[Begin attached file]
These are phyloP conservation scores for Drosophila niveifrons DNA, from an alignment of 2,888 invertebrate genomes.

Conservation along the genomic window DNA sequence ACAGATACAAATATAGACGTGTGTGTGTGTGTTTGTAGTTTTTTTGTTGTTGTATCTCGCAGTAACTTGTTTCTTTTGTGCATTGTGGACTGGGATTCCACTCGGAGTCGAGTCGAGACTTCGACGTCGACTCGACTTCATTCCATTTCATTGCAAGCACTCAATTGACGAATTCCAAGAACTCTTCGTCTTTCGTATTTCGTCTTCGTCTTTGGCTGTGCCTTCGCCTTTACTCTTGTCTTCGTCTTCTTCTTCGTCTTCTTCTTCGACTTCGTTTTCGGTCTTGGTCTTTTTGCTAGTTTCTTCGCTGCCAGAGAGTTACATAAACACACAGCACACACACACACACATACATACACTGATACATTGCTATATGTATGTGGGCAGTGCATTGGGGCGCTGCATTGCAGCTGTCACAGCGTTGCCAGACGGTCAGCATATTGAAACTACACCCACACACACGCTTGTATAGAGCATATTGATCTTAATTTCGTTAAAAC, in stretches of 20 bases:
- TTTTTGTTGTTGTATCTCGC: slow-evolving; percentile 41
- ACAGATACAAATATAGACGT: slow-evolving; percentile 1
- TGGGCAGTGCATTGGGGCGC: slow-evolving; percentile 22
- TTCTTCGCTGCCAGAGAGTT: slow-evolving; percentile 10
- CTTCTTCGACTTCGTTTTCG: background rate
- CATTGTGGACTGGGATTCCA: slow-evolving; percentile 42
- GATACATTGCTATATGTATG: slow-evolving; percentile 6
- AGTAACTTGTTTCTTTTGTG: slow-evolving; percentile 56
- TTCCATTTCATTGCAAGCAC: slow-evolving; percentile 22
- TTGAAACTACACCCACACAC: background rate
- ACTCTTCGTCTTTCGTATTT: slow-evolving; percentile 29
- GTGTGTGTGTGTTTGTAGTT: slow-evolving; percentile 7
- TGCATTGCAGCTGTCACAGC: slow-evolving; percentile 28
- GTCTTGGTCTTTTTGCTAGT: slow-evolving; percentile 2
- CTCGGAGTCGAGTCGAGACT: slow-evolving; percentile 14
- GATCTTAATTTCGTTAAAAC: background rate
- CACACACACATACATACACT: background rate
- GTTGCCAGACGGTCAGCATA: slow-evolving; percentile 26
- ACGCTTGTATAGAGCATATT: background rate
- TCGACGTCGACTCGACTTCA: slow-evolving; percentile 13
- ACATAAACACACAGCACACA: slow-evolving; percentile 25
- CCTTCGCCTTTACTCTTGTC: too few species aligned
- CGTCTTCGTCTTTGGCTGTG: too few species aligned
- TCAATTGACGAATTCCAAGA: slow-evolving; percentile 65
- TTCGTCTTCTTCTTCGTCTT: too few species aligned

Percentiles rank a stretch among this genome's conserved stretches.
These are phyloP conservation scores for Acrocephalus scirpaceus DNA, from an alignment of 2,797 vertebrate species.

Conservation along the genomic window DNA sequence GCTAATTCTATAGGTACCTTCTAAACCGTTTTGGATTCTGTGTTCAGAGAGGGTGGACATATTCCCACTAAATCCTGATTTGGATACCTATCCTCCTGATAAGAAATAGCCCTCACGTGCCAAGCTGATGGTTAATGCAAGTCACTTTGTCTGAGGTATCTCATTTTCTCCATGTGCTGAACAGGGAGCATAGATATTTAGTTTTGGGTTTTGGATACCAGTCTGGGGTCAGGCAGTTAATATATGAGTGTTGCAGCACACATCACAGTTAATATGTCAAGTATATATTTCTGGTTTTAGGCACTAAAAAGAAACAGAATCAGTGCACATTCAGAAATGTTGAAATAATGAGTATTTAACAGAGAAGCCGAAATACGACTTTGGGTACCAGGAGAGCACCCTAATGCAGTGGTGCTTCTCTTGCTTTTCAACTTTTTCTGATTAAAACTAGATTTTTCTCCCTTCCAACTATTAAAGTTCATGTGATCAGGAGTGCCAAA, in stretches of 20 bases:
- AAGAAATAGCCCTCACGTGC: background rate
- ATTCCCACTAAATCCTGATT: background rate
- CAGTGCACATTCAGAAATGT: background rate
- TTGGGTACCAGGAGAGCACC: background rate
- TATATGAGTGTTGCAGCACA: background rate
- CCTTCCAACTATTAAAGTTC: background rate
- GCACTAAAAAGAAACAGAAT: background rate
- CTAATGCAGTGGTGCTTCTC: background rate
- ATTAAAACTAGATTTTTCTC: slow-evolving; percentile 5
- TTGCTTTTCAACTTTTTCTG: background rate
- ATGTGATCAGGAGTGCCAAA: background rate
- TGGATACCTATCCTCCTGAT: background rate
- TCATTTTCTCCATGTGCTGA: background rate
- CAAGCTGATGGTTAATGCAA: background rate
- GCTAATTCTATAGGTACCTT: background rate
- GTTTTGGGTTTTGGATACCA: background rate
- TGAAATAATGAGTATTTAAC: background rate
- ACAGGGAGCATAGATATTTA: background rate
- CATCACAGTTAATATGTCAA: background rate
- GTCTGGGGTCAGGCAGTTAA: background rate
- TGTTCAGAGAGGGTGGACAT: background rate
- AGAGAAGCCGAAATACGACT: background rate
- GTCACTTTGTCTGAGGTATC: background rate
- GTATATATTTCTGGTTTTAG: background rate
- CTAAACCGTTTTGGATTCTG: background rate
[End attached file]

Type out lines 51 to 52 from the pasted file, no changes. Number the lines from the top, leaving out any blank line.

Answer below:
- TGTTCAGAGAGGGTGGACAT: background rate
- AGAGAAGCCGAAATACGACT: background rate